The competitiveness of words takes on new meaning when you are responsible for achieving the top spots in search engine results, seeking high click-through rates and looking for new ways to separate from the pack in an effort to create your own identity and brand. Sometimes you simply choose to create a new word that has no previous meaning whatsoever.
To help that word gain traction, it is often tied to a familiar set of words that help define it. For example, Google. Before it became a verb, it was a word that needed an assist with terms we understood, like “search” and “engine”. Today, in a Twitter comment, “Google” is understood on its own. No assistant hash tag is required. But if the tweet was about something that Google released, “Google” is not mentioned and the hash tag “#searchengine” is the only clue, there is not enough related subject matter to know which search engine is being discussed.
As a search engine marketer or content writer you learn to figure out the best keywords for marketing strategies, article titles, anchor text, navigation labels and domain names. Keyword strength is measured and analyzed and decisions are made on how, where, and when to use them. That’s where the digging may stop.
It’s not enough. In fact, the study of words is rather ancient and the ways in which we analyze them today for indexing, categorization and algorithms is a popular field of study.
As poetic as it sounds, the aboutness of words is said to have been first defined in 1969 as a way to describe a variety of topical relationships such as the relationship between a document and its subject or a word to another subject word. Aboutness describes the relationship between a word and the subject areas associated with the word. High aboutness is a word with a strong subject association and these make good search terms. Low aboutness words are also known as stop words, like “and”, “the” and “an.”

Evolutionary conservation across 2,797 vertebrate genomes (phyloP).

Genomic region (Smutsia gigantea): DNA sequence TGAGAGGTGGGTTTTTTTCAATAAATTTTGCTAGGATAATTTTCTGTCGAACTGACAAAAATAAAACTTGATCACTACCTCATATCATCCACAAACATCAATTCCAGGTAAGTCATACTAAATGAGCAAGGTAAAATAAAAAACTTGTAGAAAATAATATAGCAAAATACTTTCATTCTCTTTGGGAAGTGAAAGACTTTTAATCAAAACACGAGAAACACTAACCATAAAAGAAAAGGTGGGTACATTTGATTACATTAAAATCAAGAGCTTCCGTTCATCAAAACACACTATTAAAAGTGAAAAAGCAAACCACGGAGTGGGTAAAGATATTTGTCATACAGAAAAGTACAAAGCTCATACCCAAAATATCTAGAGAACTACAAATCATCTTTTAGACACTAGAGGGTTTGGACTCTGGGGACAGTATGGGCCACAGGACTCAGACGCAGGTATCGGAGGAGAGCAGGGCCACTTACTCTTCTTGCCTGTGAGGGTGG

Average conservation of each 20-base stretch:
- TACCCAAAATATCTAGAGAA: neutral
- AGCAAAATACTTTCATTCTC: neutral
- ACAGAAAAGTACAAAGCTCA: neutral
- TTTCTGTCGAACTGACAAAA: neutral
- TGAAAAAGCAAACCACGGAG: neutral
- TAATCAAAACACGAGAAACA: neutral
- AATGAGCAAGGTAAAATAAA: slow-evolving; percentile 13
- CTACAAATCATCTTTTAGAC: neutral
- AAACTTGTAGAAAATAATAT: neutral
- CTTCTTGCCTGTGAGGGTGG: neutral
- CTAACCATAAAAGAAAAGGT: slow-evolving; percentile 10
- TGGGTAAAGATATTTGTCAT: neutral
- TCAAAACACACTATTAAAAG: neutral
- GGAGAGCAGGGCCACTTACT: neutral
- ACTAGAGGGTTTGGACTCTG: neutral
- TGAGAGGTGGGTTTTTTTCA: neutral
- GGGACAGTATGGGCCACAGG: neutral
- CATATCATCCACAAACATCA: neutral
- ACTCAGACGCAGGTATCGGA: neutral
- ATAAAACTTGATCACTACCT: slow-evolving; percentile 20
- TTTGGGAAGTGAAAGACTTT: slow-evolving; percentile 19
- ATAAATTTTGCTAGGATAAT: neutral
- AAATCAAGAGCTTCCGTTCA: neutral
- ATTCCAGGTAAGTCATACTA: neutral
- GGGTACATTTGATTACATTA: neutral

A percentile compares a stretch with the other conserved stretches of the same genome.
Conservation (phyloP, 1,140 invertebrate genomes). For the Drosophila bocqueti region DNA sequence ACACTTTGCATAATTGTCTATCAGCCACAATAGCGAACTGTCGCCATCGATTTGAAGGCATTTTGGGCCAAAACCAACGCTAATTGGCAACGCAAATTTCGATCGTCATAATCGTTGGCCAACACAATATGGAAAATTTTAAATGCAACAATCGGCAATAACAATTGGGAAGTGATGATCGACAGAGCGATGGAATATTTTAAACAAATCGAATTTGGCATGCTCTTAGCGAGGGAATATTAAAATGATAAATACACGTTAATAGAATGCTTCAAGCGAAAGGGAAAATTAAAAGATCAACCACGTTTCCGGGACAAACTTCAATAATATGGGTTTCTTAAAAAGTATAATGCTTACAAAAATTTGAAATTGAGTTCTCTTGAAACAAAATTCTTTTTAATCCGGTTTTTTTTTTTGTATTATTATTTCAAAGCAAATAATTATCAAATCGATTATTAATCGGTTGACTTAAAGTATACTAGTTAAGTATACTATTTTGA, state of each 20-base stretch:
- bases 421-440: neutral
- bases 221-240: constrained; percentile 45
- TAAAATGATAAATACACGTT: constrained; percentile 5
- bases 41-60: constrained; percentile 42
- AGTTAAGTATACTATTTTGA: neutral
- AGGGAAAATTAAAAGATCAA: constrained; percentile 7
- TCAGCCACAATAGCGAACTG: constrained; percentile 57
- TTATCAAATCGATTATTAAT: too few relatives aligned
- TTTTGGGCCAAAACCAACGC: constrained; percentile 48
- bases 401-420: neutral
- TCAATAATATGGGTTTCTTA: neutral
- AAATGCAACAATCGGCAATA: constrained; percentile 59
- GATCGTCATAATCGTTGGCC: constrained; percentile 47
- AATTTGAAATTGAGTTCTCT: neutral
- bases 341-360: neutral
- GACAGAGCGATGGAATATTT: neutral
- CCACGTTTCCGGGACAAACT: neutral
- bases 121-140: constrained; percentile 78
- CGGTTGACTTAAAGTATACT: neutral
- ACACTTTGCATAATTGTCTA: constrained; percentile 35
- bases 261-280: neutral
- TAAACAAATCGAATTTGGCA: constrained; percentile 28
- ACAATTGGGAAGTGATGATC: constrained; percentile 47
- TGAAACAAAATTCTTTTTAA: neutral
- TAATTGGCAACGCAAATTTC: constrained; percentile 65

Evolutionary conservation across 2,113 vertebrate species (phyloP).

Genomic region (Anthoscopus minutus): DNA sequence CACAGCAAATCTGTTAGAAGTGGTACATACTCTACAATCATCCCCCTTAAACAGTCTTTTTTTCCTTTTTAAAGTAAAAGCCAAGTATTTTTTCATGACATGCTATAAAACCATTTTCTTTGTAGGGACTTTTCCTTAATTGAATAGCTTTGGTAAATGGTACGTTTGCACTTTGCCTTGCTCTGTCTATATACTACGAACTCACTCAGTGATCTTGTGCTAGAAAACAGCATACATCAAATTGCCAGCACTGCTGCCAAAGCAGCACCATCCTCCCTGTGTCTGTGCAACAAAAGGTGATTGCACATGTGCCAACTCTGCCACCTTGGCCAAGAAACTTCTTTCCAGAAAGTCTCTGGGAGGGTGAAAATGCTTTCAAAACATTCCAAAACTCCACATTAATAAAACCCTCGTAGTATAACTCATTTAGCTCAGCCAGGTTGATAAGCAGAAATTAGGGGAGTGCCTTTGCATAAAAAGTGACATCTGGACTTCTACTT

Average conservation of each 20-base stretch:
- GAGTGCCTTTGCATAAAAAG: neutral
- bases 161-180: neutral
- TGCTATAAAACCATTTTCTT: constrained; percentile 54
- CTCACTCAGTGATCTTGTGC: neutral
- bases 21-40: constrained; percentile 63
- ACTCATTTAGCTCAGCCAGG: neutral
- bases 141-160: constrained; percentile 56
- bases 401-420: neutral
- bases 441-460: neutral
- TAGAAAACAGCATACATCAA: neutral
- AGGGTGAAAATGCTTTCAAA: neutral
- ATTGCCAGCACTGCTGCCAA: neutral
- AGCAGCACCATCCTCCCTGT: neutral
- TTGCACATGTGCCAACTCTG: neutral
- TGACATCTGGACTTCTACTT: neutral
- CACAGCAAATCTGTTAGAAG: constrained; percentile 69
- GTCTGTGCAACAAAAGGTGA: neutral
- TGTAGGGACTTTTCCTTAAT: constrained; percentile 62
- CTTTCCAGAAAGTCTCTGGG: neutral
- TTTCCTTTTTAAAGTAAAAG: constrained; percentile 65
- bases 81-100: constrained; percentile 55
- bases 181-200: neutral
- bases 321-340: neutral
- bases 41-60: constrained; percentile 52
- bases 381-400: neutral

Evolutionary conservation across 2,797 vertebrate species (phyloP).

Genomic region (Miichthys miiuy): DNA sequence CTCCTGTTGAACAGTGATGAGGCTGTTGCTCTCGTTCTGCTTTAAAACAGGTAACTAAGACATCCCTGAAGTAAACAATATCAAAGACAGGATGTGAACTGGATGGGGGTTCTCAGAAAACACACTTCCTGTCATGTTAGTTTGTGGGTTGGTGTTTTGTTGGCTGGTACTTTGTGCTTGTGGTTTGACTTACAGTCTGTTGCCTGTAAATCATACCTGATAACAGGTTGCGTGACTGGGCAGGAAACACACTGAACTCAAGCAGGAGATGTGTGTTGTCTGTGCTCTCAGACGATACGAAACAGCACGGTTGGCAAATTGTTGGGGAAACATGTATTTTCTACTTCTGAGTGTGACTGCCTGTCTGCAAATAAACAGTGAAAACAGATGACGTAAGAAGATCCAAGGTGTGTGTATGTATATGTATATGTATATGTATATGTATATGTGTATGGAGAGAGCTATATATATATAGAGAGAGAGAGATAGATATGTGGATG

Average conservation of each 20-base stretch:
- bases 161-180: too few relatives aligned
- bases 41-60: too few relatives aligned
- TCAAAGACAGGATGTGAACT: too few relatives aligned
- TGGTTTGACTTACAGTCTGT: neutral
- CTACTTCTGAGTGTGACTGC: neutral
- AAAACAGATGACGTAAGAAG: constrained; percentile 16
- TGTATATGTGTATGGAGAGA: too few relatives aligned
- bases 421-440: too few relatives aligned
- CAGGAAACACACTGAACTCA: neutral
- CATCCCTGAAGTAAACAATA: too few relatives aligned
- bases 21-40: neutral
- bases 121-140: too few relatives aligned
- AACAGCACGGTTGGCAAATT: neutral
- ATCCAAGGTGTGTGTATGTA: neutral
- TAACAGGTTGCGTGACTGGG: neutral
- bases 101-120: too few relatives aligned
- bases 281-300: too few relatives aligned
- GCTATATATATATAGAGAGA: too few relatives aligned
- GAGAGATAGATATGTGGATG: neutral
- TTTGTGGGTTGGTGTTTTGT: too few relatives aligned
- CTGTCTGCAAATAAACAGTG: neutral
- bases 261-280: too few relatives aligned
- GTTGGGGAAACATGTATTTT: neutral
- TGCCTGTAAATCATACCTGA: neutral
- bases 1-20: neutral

Since not all words are equally valuable as search terms we look for those with high aboutness values. Every good content writer knows how to strictly edit out weak words and this is one of the reasons why. Every word choice should count. An aboutness coefficient is developed to estimate the strength of the aboutness relationship. This is the part where most of us are challenged because the relationships aren’t fixed or even stable. We’re targeting people, after all.
Take the word “blind”. By itself the word has different meanings. The strength of the aboutness increases when we add other words with it, such as “blind eye”. Now we know the subject may be about a human eye that can no longer see clearly. But, it could also be part of the popular phrase “Turning a blind eye”, which changes its meaning and injects a possible emotional state. We could use the word “blind” in a phrase like “going in blind” or call a test “double blind” or search Amazon for a “blind” for a window treatment. Sometimes the word may be perceived as less than desirable in certain contexts where “sight impaired” may be the better term for the target reader.
The aboutness of a word is fortified not only by the strength of the words it is related to but also by how it is accepted and interpreted by the reader. This ties it to user experience and desirability.
One of the unusual discoveries in my website usability and conversions site audit work is the occasional situation where after reviewing the site I still have no idea what they are selling. In one case, the product was software, but nowhere in the content was the word “software” used. For another audit, product names were used but they didn’t accurately explain by themselves what the product was or what it did. When used as navigation labels, the words had no meaning. Someone may have thought they were searchable brand terms but for a startup or newcomer, they had no understandable meaning.